38. For goods accounted for under a tariff item containing the phrase “spent fowl,” a copy of the U.S. Department of Agriculture's Certificate for Export of Meat and Poultry Products may be requested by the CBSA in the classification review process. The certificate should indicate clearly that this product is made with spent fowl or old roosters.

Additional Information

39. To obtain an application for an import permit or additional information on import permits, please contact:

Export and Import Controls Bureau
International Trade Canada
125 Sussex Drive
Tower C, 4th Floor
Ottawa ON K1A 0G2
Telephone: (613) 995-8108
Facsimile: (613) 996-0612

Appendix A

List of Products in the Calculation of the Percentage of “Milk Solids”
Description Milk Solids
Skim milk or skim milk powder yes
Buttermilk or buttermilk powder yes
Butter yes
Butteroil yes
Whole milk or whole milk powder yes
Cream or cream powder yes
Cheese or dried cheese no
Casein or caseinates no
Milk protein concentrates yes
Whey protein concentrates yes
Whey yes
Modified whey yes
Lactose yes
Yogurt no

Note: Milk solids are calculated on a dry weight basis.

Appendix B

Examples Relating to Supplementary Note 1 to Chapter 16 for Specially Defined Mixtures

The following four fictitious examples show two chicken and turkey preparations that qualify as “specially defined mixtures” and two preparations that do not. Note 2 to Chapter 16 is assumed to have been met for the purposes of these examples.

Example No. 1 “specially defined mixtures”

Barbecue chicken with vegetable rice and carrots
Chicken 50%
Rice 20%
Vegetables 24%
Barbecue sauce 4%
Oil 1%
Salt 0.5%
Seasonings 0.5%
Total 100%

According to the definition of specially defined mixtures, the barbecue sauce and oil are considered to be part of the chicken portion. Since the non-chicken portion is greater than 13%, this product qualifies as a “specially defined mixture.”

Example No. 2 “specially defined mixtures”

Chicken in a mushroom sauce
Chicken 70%
Mushroom sauce 30%
Total 100%

According to the definition of “specially defined mixtures,” the non-chicken portion (mushroom sauce) is greater than 13%; therefore, this product qualifies as a “specially defined mixture.”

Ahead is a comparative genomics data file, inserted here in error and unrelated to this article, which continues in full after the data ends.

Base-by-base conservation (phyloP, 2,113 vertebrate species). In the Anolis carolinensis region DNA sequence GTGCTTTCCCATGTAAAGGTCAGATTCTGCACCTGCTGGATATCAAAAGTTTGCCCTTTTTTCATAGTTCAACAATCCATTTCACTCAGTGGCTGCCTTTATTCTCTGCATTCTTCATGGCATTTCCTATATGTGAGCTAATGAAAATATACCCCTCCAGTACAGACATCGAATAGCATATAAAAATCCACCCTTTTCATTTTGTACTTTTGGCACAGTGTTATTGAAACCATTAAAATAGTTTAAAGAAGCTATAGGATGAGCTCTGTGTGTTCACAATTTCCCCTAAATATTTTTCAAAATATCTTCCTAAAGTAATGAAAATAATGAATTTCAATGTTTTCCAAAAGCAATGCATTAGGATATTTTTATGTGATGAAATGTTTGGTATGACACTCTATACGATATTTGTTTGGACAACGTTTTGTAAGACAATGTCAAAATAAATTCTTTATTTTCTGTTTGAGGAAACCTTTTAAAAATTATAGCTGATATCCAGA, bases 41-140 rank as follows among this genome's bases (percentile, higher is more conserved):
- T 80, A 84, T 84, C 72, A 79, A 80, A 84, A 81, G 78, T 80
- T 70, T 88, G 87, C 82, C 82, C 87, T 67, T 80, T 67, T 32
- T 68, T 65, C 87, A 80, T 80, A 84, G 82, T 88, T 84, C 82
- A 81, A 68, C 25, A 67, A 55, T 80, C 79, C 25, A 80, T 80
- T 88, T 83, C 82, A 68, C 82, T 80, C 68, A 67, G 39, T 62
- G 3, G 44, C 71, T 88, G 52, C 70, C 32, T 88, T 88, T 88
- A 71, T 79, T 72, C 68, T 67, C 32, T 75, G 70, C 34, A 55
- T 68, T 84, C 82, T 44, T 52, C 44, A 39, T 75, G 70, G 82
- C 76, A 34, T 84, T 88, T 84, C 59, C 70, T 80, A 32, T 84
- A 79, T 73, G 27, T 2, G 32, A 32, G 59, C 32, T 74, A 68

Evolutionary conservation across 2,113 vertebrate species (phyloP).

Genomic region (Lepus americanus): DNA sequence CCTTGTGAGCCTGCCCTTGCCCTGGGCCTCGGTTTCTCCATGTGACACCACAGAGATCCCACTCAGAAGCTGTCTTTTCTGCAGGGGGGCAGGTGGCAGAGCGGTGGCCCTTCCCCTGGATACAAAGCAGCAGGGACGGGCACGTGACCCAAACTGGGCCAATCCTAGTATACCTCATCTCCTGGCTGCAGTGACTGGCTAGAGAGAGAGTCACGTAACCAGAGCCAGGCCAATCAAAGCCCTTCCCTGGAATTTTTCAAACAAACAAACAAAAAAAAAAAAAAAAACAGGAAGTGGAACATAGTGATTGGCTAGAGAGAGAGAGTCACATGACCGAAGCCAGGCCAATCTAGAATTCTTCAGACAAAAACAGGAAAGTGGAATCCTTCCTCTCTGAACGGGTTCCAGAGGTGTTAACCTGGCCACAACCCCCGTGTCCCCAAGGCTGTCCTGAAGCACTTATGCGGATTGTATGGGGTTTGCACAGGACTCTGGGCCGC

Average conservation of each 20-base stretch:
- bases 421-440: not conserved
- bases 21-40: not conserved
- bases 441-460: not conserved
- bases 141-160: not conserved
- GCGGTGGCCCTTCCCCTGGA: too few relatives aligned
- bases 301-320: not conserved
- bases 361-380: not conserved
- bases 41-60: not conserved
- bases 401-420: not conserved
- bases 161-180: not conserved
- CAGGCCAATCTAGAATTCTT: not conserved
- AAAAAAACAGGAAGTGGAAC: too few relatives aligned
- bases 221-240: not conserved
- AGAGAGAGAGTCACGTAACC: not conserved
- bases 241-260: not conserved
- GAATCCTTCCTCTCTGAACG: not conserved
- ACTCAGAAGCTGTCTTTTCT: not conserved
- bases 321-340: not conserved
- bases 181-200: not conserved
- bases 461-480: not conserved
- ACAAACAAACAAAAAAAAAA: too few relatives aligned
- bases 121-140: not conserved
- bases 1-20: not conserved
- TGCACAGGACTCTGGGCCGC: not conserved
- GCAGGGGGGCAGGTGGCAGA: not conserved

Note: Although example Nos. 1 and 2 both used sauces in their formula, the barbecue sauce, used as a baste, is considered to be part of the chicken portion according to the definition of a specially defined mixture whereas the mushroom sauce is not. Had the formula for example No. 1 been chicken 87% basted with 13% barbecue sauce, this product would have been excluded from being a specially defined mixture. Similarly, any garlic or other types of marinated sauces are part of the chicken or turkey meat.

Example No. 3 This product does not meet the equirements for “specially defined mixtures.”

Flavoured turkey breast
Turkey breast 95%
Water 4%
Garlic pepper 0.5%
Salt 0.5%
Total 100%

This product is not a “specially defined mixture” and is on the Import Control List since the non-turkey portion, i.e., the garlic pepper and salt, is only 1%. The water is considered to be part of the turkey portion according to the definition.

Example No. 4 This product is not a “specially defined mixture.”

Chicken in a bun (a chicken sandwich)
Chicken 59.9%
Bun 40.0%
Spices 0.1%
Total 100%

This product is on the Import Control List since the bun is considered to be part of the chicken portion according to the definition of “specially defined mixtures.”

References

Issuing office Tariff Classification and International Nomenclature Division
Admissibility Branch
Headquarters file N/A
Legislative references Customs Tariff
Export and Import Permits Act
Canada Agricultural Products Act
Other references D10-13-1, D10-18-1, D10-18-6, D19-1-1, D19-10-2
Superseded memoranda D D10-18-4, May 3, 1996; D10-18-4 March 18, 1998